In a brilliant study of the rise of contemporary political Islam, distinguished political scientist Mahmood Mamdani brings his expertise to bear on a question many Americans have been asking since 9/11 : how did this happen ?
Mahmood Mamdani’s conclusions are as incontrovertible as they are highly provocative. He dispels the idea of “good” (secular, westernized) Muslims, and “bad” (primitive, fanatical) Muslims, underlining the fact that Islam is not a politically based religion. Focusing on the reasons Islam has become politicized, Mamdani shows how the American government’s indirect, post–Vietnam-era sponsorship of terrorist leaders in Indochina and Africa began as a way of dealing with the perceived threat of spreading Soviet influence in these regions. He reminds us how President Reagan openly supported the contras in Nicaragua—calling them the “moral equivalents” of the Founding Fathers—and eagerly embraced the mujahideen of Afghanistan. He explains how America’s rigidly supportive policies toward Israel have fuelled the problems in the Middle East. Finally, he makes clear how the West’s distorted political analysis of Islam and its activities continue to dangerously skew its response to them.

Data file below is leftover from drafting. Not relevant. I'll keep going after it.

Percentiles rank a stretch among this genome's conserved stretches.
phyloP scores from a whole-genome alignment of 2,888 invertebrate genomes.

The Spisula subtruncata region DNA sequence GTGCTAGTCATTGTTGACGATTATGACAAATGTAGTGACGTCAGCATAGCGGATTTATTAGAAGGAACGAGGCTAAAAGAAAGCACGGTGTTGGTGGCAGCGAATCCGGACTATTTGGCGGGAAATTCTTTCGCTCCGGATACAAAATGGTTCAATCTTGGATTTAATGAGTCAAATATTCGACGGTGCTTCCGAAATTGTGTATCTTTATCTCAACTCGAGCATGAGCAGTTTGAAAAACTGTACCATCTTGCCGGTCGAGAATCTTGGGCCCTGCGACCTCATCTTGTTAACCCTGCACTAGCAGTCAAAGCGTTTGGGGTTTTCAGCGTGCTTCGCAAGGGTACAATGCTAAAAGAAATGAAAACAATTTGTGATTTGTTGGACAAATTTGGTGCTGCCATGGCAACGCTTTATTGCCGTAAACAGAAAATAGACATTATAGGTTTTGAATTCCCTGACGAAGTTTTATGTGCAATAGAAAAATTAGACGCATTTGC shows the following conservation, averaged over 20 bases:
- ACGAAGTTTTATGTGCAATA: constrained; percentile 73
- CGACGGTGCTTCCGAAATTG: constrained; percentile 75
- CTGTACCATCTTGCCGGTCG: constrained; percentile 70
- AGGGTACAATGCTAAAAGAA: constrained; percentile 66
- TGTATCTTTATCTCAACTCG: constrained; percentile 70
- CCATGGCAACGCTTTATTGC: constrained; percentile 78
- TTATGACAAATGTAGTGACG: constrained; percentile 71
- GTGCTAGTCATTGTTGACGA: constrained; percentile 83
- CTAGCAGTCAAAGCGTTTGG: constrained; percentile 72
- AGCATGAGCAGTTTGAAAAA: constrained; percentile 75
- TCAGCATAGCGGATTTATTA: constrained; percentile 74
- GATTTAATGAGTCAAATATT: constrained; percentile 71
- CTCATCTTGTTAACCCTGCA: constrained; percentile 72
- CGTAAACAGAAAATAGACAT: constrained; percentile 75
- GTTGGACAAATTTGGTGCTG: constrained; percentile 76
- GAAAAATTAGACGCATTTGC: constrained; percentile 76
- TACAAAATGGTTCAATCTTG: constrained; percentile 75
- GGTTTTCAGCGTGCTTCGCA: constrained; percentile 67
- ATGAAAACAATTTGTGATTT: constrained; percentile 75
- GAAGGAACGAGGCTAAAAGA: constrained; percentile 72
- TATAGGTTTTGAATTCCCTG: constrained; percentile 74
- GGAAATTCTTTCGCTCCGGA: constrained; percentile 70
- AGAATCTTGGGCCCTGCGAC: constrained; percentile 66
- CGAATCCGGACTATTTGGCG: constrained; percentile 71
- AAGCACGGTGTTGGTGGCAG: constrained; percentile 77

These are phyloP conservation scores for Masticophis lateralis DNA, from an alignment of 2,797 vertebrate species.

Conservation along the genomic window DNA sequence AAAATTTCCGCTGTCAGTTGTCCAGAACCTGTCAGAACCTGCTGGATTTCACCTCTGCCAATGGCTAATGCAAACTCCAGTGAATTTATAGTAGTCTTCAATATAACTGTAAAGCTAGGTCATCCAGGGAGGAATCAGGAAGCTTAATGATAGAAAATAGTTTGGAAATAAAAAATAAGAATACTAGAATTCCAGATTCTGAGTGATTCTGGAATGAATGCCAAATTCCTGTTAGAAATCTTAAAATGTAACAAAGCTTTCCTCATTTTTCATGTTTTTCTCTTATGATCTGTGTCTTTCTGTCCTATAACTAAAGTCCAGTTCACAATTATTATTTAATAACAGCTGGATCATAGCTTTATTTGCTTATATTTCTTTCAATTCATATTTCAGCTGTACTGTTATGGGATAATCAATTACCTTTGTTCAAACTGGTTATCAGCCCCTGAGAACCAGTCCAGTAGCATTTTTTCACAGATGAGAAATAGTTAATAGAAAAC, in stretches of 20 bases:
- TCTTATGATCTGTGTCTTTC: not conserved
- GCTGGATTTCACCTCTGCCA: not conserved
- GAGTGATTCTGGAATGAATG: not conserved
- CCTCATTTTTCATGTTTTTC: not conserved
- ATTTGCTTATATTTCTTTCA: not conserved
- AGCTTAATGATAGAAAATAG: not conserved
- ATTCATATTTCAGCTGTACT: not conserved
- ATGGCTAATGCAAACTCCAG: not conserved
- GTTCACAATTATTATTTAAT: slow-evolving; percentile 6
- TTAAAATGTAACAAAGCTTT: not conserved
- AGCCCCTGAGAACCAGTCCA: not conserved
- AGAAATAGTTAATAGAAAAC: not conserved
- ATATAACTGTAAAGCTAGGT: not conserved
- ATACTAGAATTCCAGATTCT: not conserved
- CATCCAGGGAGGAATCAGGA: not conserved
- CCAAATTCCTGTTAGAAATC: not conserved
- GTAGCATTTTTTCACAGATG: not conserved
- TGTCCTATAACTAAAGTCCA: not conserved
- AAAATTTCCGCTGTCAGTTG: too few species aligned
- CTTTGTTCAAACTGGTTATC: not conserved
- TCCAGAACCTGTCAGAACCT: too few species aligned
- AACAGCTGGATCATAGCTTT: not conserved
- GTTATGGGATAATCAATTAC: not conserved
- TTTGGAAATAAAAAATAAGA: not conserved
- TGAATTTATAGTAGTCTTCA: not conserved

Here is a book that will profoundly change our understanding of both Islam and America’s position in the world today.
Mahmood Mamdani is from Kampala, Uganda. He has taught at the University of Dar-es-Salaam, Makerere University and University of Cape Town, and is currently Herbert Lehman Professor of Government and director of the Institute of African Studies at Columbia University in New York. His previous book Citizen and Subject was recognized as ‘one of Africa’s 100 best books of the 20th century’ and was also awarded the Herskovitz Prize of the African Studies Association of USA for ‘the best book on Africa published in the English language in 1996’. Mahmood Mamdani was President of CODESRIA from 1999 to 2002. In 2001, he presented one of the nine papers at the Nobel Peace Prize Centennial Symposium.
CODESRIA, 2004, 320 p.